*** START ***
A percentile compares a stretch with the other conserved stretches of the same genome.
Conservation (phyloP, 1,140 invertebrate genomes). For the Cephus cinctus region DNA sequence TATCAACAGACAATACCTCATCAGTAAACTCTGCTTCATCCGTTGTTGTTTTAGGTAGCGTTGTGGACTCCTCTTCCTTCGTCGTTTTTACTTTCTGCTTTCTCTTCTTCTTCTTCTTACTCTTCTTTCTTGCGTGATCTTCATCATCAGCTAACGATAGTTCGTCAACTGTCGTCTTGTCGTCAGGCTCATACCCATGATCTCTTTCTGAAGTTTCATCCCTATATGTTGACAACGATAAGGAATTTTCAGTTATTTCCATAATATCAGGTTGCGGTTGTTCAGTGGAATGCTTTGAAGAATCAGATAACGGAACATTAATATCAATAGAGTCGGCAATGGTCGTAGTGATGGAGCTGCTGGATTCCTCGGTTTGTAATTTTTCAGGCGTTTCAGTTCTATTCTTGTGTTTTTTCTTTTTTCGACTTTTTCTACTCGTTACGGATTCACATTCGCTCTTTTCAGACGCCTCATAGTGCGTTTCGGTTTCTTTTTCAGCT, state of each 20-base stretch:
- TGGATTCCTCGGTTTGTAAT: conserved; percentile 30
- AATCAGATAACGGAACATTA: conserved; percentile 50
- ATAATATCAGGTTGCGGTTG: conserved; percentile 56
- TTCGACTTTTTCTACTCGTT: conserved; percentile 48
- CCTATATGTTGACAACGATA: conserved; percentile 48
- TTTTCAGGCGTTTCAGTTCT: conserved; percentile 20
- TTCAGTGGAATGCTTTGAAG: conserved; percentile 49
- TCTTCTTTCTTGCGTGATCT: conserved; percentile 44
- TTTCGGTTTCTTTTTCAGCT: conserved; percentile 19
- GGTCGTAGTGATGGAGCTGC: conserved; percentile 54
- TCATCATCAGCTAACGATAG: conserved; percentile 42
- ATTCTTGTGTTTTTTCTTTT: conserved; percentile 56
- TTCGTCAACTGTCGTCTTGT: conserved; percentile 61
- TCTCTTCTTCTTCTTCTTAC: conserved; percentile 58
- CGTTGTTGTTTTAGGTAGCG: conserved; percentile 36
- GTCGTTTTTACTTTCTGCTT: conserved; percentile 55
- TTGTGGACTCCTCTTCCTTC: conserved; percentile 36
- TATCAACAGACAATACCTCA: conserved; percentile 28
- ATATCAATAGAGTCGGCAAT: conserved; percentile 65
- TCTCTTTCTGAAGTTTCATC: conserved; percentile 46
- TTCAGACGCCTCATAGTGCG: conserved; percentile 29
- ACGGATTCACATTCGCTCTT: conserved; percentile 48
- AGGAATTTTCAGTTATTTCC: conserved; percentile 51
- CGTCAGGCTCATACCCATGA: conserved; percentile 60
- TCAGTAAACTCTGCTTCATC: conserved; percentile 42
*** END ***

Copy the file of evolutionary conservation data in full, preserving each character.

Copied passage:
A percentile compares a stretch with the other conserved stretches of the same genome.
Conservation (phyloP, 1,140 invertebrate genomes). For the Cephus cinctus region DNA sequence TATCAACAGACAATACCTCATCAGTAAACTCTGCTTCATCCGTTGTTGTTTTAGGTAGCGTTGTGGACTCCTCTTCCTTCGTCGTTTTTACTTTCTGCTTTCTCTTCTTCTTCTTCTTACTCTTCTTTCTTGCGTGATCTTCATCATCAGCTAACGATAGTTCGTCAACTGTCGTCTTGTCGTCAGGCTCATACCCATGATCTCTTTCTGAAGTTTCATCCCTATATGTTGACAACGATAAGGAATTTTCAGTTATTTCCATAATATCAGGTTGCGGTTGTTCAGTGGAATGCTTTGAAGAATCAGATAACGGAACATTAATATCAATAGAGTCGGCAATGGTCGTAGTGATGGAGCTGCTGGATTCCTCGGTTTGTAATTTTTCAGGCGTTTCAGTTCTATTCTTGTGTTTTTTCTTTTTTCGACTTTTTCTACTCGTTACGGATTCACATTCGCTCTTTTCAGACGCCTCATAGTGCGTTTCGGTTTCTTTTTCAGCT, state of each 20-base stretch:
- TGGATTCCTCGGTTTGTAAT: conserved; percentile 30
- AATCAGATAACGGAACATTA: conserved; percentile 50
- ATAATATCAGGTTGCGGTTG: conserved; percentile 56
- TTCGACTTTTTCTACTCGTT: conserved; percentile 48
- CCTATATGTTGACAACGATA: conserved; percentile 48
- TTTTCAGGCGTTTCAGTTCT: conserved; percentile 20
- TTCAGTGGAATGCTTTGAAG: conserved; percentile 49
- TCTTCTTTCTTGCGTGATCT: conserved; percentile 44
- TTTCGGTTTCTTTTTCAGCT: conserved; percentile 19
- GGTCGTAGTGATGGAGCTGC: conserved; percentile 54
- TCATCATCAGCTAACGATAG: conserved; percentile 42
- ATTCTTGTGTTTTTTCTTTT: conserved; percentile 56
- TTCGTCAACTGTCGTCTTGT: conserved; percentile 61
- TCTCTTCTTCTTCTTCTTAC: conserved; percentile 58
- CGTTGTTGTTTTAGGTAGCG: conserved; percentile 36
- GTCGTTTTTACTTTCTGCTT: conserved; percentile 55
- TTGTGGACTCCTCTTCCTTC: conserved; percentile 36
- TATCAACAGACAATACCTCA: conserved; percentile 28
- ATATCAATAGAGTCGGCAAT: conserved; percentile 65
- TCTCTTTCTGAAGTTTCATC: conserved; percentile 46
- TTCAGACGCCTCATAGTGCG: conserved; percentile 29
- ACGGATTCACATTCGCTCTT: conserved; percentile 48
- AGGAATTTTCAGTTATTTCC: conserved; percentile 51
- CGTCAGGCTCATACCCATGA: conserved; percentile 60
- TCAGTAAACTCTGCTTCATC: conserved; percentile 42